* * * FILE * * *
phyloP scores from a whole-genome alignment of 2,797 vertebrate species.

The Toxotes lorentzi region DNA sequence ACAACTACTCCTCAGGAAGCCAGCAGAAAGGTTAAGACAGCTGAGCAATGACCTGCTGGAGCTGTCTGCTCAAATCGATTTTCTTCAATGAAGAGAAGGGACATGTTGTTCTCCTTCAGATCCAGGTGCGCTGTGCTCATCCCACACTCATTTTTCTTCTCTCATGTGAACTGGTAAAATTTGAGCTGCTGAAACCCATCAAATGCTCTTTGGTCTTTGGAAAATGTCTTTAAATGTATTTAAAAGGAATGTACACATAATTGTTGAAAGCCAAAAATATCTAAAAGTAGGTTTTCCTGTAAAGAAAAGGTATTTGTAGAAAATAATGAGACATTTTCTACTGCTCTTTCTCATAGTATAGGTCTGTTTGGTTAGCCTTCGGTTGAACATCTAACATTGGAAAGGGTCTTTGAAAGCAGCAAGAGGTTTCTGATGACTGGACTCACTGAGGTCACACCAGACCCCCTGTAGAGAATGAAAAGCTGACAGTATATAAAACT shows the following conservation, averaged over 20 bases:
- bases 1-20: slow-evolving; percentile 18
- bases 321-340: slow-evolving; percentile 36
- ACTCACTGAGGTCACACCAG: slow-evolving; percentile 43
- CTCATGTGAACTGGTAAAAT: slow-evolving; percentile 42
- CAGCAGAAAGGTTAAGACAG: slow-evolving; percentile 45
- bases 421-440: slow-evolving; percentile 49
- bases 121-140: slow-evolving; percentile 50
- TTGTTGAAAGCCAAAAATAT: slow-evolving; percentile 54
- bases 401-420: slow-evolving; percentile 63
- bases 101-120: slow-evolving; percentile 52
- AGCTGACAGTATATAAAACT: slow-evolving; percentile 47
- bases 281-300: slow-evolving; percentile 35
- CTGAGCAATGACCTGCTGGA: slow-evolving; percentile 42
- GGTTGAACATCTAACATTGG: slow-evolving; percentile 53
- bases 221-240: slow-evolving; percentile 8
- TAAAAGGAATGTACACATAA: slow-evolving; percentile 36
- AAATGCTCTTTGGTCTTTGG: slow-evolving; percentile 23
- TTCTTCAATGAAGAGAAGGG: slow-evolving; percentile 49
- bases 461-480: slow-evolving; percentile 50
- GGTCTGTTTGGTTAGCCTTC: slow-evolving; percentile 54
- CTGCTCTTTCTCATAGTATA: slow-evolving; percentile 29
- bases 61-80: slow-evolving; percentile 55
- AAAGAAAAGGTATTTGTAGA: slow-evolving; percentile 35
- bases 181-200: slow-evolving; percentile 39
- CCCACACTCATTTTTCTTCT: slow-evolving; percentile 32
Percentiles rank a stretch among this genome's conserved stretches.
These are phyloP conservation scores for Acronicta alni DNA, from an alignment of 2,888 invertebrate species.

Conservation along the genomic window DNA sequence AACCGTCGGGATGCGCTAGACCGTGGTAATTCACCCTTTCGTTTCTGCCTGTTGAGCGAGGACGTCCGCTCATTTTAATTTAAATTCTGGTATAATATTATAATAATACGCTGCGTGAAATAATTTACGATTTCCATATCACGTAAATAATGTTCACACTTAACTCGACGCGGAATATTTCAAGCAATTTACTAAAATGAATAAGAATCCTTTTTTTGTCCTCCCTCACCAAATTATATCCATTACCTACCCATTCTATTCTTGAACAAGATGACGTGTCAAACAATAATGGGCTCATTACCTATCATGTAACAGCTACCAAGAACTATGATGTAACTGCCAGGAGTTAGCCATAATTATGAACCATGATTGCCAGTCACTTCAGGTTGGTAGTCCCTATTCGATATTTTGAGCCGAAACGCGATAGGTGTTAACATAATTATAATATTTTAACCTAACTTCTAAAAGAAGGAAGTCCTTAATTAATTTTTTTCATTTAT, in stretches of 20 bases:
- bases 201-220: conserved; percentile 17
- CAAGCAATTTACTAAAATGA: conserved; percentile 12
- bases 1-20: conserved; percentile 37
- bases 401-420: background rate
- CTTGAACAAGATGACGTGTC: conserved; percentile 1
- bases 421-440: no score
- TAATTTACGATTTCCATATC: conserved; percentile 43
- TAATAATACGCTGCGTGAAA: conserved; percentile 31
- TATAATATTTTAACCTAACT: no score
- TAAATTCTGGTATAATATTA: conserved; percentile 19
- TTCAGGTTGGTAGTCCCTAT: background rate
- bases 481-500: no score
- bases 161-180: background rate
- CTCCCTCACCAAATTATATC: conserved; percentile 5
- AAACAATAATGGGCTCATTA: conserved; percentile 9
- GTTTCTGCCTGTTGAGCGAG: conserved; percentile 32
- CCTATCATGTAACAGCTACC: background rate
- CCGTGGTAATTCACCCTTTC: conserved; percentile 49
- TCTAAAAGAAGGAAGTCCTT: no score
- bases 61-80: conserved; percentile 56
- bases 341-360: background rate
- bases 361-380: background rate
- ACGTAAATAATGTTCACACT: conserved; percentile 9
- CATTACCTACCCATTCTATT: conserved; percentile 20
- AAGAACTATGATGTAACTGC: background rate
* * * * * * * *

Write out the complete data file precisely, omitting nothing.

phyloP scores from a whole-genome alignment of 2,797 vertebrate species.

The Toxotes lorentzi region DNA sequence ACAACTACTCCTCAGGAAGCCAGCAGAAAGGTTAAGACAGCTGAGCAATGACCTGCTGGAGCTGTCTGCTCAAATCGATTTTCTTCAATGAAGAGAAGGGACATGTTGTTCTCCTTCAGATCCAGGTGCGCTGTGCTCATCCCACACTCATTTTTCTTCTCTCATGTGAACTGGTAAAATTTGAGCTGCTGAAACCCATCAAATGCTCTTTGGTCTTTGGAAAATGTCTTTAAATGTATTTAAAAGGAATGTACACATAATTGTTGAAAGCCAAAAATATCTAAAAGTAGGTTTTCCTGTAAAGAAAAGGTATTTGTAGAAAATAATGAGACATTTTCTACTGCTCTTTCTCATAGTATAGGTCTGTTTGGTTAGCCTTCGGTTGAACATCTAACATTGGAAAGGGTCTTTGAAAGCAGCAAGAGGTTTCTGATGACTGGACTCACTGAGGTCACACCAGACCCCCTGTAGAGAATGAAAAGCTGACAGTATATAAAACT shows the following conservation, averaged over 20 bases:
- bases 1-20: slow-evolving; percentile 18
- bases 321-340: slow-evolving; percentile 36
- ACTCACTGAGGTCACACCAG: slow-evolving; percentile 43
- CTCATGTGAACTGGTAAAAT: slow-evolving; percentile 42
- CAGCAGAAAGGTTAAGACAG: slow-evolving; percentile 45
- bases 421-440: slow-evolving; percentile 49
- bases 121-140: slow-evolving; percentile 50
- TTGTTGAAAGCCAAAAATAT: slow-evolving; percentile 54
- bases 401-420: slow-evolving; percentile 63
- bases 101-120: slow-evolving; percentile 52
- AGCTGACAGTATATAAAACT: slow-evolving; percentile 47
- bases 281-300: slow-evolving; percentile 35
- CTGAGCAATGACCTGCTGGA: slow-evolving; percentile 42
- GGTTGAACATCTAACATTGG: slow-evolving; percentile 53
- bases 221-240: slow-evolving; percentile 8
- TAAAAGGAATGTACACATAA: slow-evolving; percentile 36
- AAATGCTCTTTGGTCTTTGG: slow-evolving; percentile 23
- TTCTTCAATGAAGAGAAGGG: slow-evolving; percentile 49
- bases 461-480: slow-evolving; percentile 50
- GGTCTGTTTGGTTAGCCTTC: slow-evolving; percentile 54
- CTGCTCTTTCTCATAGTATA: slow-evolving; percentile 29
- bases 61-80: slow-evolving; percentile 55
- AAAGAAAAGGTATTTGTAGA: slow-evolving; percentile 35
- bases 181-200: slow-evolving; percentile 39
- CCCACACTCATTTTTCTTCT: slow-evolving; percentile 32
Percentiles rank a stretch among this genome's conserved stretches.
These are phyloP conservation scores for Acronicta alni DNA, from an alignment of 2,888 invertebrate species.

Conservation along the genomic window DNA sequence AACCGTCGGGATGCGCTAGACCGTGGTAATTCACCCTTTCGTTTCTGCCTGTTGAGCGAGGACGTCCGCTCATTTTAATTTAAATTCTGGTATAATATTATAATAATACGCTGCGTGAAATAATTTACGATTTCCATATCACGTAAATAATGTTCACACTTAACTCGACGCGGAATATTTCAAGCAATTTACTAAAATGAATAAGAATCCTTTTTTTGTCCTCCCTCACCAAATTATATCCATTACCTACCCATTCTATTCTTGAACAAGATGACGTGTCAAACAATAATGGGCTCATTACCTATCATGTAACAGCTACCAAGAACTATGATGTAACTGCCAGGAGTTAGCCATAATTATGAACCATGATTGCCAGTCACTTCAGGTTGGTAGTCCCTATTCGATATTTTGAGCCGAAACGCGATAGGTGTTAACATAATTATAATATTTTAACCTAACTTCTAAAAGAAGGAAGTCCTTAATTAATTTTTTTCATTTAT, in stretches of 20 bases:
- bases 201-220: conserved; percentile 17
- CAAGCAATTTACTAAAATGA: conserved; percentile 12
- bases 1-20: conserved; percentile 37
- bases 401-420: background rate
- CTTGAACAAGATGACGTGTC: conserved; percentile 1
- bases 421-440: no score
- TAATTTACGATTTCCATATC: conserved; percentile 43
- TAATAATACGCTGCGTGAAA: conserved; percentile 31
- TATAATATTTTAACCTAACT: no score
- TAAATTCTGGTATAATATTA: conserved; percentile 19
- TTCAGGTTGGTAGTCCCTAT: background rate
- bases 481-500: no score
- bases 161-180: background rate
- CTCCCTCACCAAATTATATC: conserved; percentile 5
- AAACAATAATGGGCTCATTA: conserved; percentile 9
- GTTTCTGCCTGTTGAGCGAG: conserved; percentile 32
- CCTATCATGTAACAGCTACC: background rate
- CCGTGGTAATTCACCCTTTC: conserved; percentile 49
- TCTAAAAGAAGGAAGTCCTT: no score
- bases 61-80: conserved; percentile 56
- bases 341-360: background rate
- bases 361-380: background rate
- ACGTAAATAATGTTCACACT: conserved; percentile 9
- CATTACCTACCCATTCTATT: conserved; percentile 20
- AAGAACTATGATGTAACTGC: background rate